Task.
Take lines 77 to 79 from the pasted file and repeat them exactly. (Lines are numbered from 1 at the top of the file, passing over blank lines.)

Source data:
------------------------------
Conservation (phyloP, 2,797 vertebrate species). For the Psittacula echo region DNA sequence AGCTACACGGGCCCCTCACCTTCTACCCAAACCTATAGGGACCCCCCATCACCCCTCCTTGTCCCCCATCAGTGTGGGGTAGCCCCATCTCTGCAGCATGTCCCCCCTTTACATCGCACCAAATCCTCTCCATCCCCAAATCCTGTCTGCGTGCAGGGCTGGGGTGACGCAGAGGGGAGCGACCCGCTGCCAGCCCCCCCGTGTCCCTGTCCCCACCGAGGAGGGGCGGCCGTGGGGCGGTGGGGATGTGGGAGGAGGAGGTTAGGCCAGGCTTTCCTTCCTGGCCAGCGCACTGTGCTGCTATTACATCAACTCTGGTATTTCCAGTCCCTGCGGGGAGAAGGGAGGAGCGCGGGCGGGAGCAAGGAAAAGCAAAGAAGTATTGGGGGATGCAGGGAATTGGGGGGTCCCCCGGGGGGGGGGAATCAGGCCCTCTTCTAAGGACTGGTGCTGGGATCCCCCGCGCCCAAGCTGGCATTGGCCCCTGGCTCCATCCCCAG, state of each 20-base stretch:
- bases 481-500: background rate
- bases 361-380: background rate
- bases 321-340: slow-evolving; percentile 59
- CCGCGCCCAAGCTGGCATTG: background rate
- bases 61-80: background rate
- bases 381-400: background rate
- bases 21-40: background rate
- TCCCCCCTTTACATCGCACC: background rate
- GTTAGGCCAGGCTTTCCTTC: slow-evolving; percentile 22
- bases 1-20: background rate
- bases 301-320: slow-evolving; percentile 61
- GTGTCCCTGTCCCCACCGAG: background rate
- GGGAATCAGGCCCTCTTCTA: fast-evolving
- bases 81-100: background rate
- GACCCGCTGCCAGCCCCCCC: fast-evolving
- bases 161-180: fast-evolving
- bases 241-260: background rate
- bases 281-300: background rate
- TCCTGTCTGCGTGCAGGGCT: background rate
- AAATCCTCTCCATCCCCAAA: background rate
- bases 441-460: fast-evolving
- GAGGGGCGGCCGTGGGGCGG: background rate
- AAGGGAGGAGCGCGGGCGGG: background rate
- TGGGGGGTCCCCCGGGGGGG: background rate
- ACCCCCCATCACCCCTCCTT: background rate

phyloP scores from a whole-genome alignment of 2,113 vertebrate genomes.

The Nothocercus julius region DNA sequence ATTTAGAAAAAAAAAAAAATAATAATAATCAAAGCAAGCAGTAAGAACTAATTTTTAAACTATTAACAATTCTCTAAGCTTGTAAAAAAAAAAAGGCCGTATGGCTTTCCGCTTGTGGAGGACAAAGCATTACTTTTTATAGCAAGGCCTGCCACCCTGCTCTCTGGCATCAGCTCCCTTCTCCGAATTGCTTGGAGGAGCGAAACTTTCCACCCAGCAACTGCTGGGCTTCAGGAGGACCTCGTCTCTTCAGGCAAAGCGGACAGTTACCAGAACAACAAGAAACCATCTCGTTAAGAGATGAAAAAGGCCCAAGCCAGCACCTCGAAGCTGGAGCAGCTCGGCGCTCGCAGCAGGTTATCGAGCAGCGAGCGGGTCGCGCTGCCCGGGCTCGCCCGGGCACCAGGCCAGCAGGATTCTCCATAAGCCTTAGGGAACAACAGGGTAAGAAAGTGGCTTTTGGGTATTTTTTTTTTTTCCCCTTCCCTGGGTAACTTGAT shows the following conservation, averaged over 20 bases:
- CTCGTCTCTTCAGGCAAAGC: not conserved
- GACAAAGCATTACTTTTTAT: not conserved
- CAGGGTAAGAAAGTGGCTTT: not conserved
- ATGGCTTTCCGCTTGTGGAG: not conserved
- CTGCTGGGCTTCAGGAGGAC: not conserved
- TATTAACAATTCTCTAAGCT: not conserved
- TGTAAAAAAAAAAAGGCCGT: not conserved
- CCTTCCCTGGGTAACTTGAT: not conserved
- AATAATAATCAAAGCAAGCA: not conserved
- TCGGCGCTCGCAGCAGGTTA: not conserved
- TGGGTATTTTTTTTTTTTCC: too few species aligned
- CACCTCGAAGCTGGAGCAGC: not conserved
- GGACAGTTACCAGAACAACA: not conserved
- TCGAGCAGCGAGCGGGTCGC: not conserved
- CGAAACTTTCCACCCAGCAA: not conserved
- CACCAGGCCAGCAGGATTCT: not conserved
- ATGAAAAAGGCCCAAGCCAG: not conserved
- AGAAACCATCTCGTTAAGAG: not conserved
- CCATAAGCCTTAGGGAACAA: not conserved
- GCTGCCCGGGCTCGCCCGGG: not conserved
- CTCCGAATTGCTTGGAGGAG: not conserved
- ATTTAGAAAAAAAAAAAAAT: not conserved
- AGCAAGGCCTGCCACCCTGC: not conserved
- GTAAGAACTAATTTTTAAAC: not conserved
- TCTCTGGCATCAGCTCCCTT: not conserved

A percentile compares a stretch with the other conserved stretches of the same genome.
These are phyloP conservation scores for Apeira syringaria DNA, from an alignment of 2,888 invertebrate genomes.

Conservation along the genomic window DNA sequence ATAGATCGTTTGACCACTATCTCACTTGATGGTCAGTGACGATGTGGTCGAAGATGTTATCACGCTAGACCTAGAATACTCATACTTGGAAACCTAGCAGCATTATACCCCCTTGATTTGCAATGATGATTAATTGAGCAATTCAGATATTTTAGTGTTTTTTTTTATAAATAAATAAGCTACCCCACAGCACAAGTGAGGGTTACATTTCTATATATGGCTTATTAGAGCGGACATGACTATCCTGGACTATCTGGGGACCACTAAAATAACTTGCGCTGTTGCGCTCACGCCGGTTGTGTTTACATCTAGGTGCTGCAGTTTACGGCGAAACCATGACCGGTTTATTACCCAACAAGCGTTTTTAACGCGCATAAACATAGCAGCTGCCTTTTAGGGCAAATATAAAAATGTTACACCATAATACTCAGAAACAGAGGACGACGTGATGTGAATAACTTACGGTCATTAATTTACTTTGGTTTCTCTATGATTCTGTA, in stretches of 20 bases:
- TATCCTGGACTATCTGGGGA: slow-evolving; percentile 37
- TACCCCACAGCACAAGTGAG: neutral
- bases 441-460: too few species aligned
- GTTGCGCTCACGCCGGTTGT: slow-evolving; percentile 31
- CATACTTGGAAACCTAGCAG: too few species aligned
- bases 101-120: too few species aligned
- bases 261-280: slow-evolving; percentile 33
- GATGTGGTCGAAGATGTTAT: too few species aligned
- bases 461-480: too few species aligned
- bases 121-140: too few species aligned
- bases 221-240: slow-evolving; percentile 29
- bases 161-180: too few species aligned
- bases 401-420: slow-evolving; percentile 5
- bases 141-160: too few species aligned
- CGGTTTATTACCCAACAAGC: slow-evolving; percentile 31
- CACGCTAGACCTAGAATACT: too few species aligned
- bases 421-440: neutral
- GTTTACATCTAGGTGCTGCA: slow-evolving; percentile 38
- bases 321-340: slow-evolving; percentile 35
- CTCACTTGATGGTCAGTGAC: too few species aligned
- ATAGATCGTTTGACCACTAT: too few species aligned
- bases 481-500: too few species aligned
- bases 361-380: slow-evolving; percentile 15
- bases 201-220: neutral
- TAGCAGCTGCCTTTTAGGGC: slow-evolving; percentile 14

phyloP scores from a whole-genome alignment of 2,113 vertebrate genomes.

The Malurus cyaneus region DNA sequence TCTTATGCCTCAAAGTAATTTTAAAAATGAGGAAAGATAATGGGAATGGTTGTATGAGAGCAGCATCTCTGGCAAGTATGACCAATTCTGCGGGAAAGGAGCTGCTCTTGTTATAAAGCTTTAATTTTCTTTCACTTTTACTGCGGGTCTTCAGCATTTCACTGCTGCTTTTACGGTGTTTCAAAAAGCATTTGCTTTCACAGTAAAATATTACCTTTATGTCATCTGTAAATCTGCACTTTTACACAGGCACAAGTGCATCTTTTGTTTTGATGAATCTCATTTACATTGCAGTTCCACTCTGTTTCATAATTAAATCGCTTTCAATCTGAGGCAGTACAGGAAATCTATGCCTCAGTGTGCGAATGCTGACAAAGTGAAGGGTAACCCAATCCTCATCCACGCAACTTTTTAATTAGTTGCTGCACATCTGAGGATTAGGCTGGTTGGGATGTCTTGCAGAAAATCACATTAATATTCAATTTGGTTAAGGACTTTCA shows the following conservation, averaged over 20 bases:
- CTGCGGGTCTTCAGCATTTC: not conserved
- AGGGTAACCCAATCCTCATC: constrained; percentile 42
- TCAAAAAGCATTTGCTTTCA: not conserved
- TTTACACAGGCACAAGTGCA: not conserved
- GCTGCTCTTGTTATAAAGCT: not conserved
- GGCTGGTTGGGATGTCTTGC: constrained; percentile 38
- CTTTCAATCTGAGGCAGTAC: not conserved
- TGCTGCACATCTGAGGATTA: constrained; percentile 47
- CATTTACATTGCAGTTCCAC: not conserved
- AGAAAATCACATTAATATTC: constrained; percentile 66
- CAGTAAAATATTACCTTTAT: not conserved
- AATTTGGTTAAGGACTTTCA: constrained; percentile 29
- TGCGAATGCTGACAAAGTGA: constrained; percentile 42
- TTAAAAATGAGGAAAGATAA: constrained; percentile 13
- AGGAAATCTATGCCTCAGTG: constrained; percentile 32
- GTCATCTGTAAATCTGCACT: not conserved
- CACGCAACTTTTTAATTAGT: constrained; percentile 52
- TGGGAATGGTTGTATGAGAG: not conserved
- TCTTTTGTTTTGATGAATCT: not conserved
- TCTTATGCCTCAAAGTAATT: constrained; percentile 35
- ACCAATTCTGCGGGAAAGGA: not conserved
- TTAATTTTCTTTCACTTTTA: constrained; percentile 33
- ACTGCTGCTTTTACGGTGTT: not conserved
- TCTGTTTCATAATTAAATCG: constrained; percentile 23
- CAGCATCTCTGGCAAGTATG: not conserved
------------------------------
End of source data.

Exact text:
- ATAGATCGTTTGACCACTAT: too few species aligned
- bases 481-500: too few species aligned
- bases 361-380: slow-evolving; percentile 15